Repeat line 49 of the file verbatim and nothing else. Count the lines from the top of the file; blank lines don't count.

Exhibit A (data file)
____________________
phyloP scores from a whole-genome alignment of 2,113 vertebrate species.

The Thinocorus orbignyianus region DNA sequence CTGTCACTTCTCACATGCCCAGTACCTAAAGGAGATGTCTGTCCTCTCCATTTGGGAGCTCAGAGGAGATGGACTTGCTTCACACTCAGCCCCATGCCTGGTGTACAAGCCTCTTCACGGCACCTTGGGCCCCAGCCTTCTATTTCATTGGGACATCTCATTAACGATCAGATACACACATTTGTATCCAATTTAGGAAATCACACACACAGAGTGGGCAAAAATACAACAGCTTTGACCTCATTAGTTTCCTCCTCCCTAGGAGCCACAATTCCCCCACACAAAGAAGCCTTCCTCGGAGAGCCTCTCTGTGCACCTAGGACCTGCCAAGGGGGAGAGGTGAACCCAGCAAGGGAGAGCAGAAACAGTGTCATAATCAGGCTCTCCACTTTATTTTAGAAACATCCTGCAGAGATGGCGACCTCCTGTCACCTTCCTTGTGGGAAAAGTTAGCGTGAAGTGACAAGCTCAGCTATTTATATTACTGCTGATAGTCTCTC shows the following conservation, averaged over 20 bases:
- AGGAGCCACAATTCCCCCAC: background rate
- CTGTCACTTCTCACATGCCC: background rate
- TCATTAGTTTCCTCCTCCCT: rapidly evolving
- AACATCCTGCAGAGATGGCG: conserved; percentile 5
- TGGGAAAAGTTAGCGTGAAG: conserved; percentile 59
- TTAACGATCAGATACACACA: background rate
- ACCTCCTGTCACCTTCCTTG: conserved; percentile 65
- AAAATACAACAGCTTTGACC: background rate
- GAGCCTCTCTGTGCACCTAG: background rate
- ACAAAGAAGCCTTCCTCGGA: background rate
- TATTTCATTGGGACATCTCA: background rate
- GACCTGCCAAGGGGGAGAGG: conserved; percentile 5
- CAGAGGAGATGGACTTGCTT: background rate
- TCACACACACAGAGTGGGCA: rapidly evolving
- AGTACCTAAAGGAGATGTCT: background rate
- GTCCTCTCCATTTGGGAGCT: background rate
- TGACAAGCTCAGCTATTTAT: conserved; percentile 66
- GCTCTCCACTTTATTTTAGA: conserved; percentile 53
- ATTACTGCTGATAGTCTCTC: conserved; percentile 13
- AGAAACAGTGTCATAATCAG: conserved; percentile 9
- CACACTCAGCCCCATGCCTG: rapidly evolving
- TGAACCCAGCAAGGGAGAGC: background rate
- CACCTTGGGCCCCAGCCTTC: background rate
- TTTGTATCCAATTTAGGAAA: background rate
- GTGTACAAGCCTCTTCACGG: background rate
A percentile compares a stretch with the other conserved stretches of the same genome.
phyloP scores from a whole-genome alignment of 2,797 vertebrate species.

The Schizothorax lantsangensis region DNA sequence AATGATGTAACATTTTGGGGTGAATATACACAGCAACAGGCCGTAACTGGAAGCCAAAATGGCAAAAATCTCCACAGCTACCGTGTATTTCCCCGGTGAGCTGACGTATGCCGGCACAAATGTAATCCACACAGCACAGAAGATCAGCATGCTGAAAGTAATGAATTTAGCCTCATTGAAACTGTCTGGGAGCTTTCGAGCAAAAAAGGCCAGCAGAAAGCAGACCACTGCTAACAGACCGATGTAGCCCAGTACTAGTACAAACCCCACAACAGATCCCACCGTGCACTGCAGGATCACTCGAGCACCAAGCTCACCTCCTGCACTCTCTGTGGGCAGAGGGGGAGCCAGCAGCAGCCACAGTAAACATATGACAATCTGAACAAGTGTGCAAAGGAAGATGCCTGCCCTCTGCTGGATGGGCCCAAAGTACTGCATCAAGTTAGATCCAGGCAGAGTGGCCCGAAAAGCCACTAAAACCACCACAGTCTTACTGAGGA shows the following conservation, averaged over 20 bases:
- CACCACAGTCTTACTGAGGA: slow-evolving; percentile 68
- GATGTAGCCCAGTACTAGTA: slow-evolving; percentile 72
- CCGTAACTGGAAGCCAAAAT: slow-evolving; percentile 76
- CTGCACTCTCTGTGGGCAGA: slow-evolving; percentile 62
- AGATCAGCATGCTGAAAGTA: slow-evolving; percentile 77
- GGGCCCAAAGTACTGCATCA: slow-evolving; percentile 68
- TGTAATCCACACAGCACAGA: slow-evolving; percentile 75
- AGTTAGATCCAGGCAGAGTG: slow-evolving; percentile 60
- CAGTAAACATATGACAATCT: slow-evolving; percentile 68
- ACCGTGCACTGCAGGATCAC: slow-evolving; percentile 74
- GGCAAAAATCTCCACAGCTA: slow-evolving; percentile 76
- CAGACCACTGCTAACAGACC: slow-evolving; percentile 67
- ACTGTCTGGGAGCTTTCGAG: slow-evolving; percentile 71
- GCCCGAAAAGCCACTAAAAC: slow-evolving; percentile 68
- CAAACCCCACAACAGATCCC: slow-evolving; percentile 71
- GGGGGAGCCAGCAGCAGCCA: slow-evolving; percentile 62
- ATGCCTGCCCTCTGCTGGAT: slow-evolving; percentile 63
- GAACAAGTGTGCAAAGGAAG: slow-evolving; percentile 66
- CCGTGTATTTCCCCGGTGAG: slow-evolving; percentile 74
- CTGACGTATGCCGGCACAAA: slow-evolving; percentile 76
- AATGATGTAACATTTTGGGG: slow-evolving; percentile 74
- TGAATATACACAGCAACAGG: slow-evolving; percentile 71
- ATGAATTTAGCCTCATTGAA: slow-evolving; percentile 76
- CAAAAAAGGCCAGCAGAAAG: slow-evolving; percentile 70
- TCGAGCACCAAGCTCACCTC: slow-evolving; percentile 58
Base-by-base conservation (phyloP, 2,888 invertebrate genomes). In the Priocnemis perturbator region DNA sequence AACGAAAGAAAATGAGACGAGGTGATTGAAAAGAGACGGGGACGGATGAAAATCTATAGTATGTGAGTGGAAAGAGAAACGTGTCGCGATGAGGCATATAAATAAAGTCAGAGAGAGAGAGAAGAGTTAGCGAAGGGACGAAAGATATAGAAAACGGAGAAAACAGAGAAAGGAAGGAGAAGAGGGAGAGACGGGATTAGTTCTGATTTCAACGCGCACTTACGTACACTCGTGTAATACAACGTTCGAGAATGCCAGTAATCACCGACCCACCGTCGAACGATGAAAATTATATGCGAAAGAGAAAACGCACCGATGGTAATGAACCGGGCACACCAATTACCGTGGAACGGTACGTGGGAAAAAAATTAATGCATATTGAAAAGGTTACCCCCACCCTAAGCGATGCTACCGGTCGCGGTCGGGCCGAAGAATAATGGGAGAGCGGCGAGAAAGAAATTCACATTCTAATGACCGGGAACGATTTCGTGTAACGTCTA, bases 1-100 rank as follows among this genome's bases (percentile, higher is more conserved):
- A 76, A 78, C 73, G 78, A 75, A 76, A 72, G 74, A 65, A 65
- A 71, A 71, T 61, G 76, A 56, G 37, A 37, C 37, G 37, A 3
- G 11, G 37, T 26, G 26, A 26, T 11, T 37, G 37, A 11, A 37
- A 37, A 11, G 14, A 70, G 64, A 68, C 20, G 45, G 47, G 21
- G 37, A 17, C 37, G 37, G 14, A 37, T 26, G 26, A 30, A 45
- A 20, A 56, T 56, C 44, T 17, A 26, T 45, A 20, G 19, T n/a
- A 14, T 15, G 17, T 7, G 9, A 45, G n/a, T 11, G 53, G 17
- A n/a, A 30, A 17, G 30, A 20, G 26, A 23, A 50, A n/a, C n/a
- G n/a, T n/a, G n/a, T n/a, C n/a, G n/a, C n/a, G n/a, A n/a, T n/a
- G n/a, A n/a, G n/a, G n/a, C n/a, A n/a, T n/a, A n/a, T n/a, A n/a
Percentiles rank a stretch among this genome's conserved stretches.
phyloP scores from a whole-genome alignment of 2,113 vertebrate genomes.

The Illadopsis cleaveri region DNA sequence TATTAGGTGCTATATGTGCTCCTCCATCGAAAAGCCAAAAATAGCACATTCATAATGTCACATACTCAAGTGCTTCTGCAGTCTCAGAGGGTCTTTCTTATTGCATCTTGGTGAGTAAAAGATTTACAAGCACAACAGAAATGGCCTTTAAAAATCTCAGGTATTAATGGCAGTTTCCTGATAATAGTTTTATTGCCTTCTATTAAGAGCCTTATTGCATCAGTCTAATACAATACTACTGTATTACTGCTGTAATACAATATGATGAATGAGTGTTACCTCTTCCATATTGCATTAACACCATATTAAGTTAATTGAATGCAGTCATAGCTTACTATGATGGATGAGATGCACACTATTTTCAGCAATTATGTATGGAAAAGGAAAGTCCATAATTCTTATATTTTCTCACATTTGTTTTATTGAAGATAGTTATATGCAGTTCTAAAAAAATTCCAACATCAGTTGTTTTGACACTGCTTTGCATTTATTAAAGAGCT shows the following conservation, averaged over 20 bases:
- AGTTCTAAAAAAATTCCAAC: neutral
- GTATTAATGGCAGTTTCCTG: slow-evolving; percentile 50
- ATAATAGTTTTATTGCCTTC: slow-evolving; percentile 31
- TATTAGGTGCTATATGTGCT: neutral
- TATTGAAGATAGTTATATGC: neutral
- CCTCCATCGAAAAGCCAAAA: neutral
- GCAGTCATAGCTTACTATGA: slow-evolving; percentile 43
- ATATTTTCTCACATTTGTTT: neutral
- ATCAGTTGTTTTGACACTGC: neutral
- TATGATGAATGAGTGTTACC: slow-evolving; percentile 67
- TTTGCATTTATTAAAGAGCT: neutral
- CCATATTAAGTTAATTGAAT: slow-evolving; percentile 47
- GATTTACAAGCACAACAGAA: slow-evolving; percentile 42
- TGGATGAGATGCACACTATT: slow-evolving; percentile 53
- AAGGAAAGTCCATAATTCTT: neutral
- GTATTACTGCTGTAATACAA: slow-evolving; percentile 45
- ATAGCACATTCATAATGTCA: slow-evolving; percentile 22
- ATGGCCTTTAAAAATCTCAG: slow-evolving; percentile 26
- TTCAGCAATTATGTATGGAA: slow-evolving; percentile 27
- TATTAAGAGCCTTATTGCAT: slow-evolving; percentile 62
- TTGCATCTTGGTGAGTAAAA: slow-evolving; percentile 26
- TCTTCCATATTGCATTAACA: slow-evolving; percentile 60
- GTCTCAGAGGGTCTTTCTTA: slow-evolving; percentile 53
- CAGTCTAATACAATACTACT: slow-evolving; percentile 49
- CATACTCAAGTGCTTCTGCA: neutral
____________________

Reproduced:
- CCGTGTATTTCCCCGGTGAG: slow-evolving; percentile 74